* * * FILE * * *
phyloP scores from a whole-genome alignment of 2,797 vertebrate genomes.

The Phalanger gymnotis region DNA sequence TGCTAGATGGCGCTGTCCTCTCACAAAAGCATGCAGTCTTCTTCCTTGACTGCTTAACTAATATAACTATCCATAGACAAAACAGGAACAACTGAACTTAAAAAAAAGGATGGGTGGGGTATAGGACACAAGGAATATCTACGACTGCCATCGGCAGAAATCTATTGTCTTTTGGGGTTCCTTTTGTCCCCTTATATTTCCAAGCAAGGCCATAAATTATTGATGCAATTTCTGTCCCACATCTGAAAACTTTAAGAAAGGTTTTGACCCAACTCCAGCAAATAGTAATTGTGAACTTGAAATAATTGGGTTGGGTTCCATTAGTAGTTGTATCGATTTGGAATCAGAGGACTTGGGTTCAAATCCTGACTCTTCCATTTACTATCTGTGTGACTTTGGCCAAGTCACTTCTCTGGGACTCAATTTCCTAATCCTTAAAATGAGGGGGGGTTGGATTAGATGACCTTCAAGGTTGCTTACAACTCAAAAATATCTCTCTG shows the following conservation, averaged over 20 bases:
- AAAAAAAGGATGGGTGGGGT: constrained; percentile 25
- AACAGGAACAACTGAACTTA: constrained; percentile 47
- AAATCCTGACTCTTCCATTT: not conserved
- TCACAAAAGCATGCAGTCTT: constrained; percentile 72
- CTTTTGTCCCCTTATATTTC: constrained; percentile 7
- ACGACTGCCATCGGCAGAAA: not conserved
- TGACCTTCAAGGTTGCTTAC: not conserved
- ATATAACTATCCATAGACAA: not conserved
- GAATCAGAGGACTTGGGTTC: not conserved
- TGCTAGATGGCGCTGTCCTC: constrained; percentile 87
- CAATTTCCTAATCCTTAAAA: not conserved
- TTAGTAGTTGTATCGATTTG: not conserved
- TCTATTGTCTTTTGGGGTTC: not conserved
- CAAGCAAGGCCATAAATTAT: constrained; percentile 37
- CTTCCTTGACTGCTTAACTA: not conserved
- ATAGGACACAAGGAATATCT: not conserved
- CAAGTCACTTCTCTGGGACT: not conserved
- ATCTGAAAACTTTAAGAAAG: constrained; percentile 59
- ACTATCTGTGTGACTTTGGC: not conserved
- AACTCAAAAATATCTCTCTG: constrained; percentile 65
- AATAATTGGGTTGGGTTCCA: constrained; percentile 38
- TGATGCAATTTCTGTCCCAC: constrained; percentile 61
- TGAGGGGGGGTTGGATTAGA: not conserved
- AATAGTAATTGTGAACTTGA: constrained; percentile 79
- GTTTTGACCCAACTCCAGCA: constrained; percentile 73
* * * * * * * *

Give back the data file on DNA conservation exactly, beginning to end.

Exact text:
phyloP scores from a whole-genome alignment of 2,797 vertebrate genomes.

The Phalanger gymnotis region DNA sequence TGCTAGATGGCGCTGTCCTCTCACAAAAGCATGCAGTCTTCTTCCTTGACTGCTTAACTAATATAACTATCCATAGACAAAACAGGAACAACTGAACTTAAAAAAAAGGATGGGTGGGGTATAGGACACAAGGAATATCTACGACTGCCATCGGCAGAAATCTATTGTCTTTTGGGGTTCCTTTTGTCCCCTTATATTTCCAAGCAAGGCCATAAATTATTGATGCAATTTCTGTCCCACATCTGAAAACTTTAAGAAAGGTTTTGACCCAACTCCAGCAAATAGTAATTGTGAACTTGAAATAATTGGGTTGGGTTCCATTAGTAGTTGTATCGATTTGGAATCAGAGGACTTGGGTTCAAATCCTGACTCTTCCATTTACTATCTGTGTGACTTTGGCCAAGTCACTTCTCTGGGACTCAATTTCCTAATCCTTAAAATGAGGGGGGGTTGGATTAGATGACCTTCAAGGTTGCTTACAACTCAAAAATATCTCTCTG shows the following conservation, averaged over 20 bases:
- AAAAAAAGGATGGGTGGGGT: constrained; percentile 25
- AACAGGAACAACTGAACTTA: constrained; percentile 47
- AAATCCTGACTCTTCCATTT: not conserved
- TCACAAAAGCATGCAGTCTT: constrained; percentile 72
- CTTTTGTCCCCTTATATTTC: constrained; percentile 7
- ACGACTGCCATCGGCAGAAA: not conserved
- TGACCTTCAAGGTTGCTTAC: not conserved
- ATATAACTATCCATAGACAA: not conserved
- GAATCAGAGGACTTGGGTTC: not conserved
- TGCTAGATGGCGCTGTCCTC: constrained; percentile 87
- CAATTTCCTAATCCTTAAAA: not conserved
- TTAGTAGTTGTATCGATTTG: not conserved
- TCTATTGTCTTTTGGGGTTC: not conserved
- CAAGCAAGGCCATAAATTAT: constrained; percentile 37
- CTTCCTTGACTGCTTAACTA: not conserved
- ATAGGACACAAGGAATATCT: not conserved
- CAAGTCACTTCTCTGGGACT: not conserved
- ATCTGAAAACTTTAAGAAAG: constrained; percentile 59
- ACTATCTGTGTGACTTTGGC: not conserved
- AACTCAAAAATATCTCTCTG: constrained; percentile 65
- AATAATTGGGTTGGGTTCCA: constrained; percentile 38
- TGATGCAATTTCTGTCCCAC: constrained; percentile 61
- TGAGGGGGGGTTGGATTAGA: not conserved
- AATAGTAATTGTGAACTTGA: constrained; percentile 79
- GTTTTGACCCAACTCCAGCA: constrained; percentile 73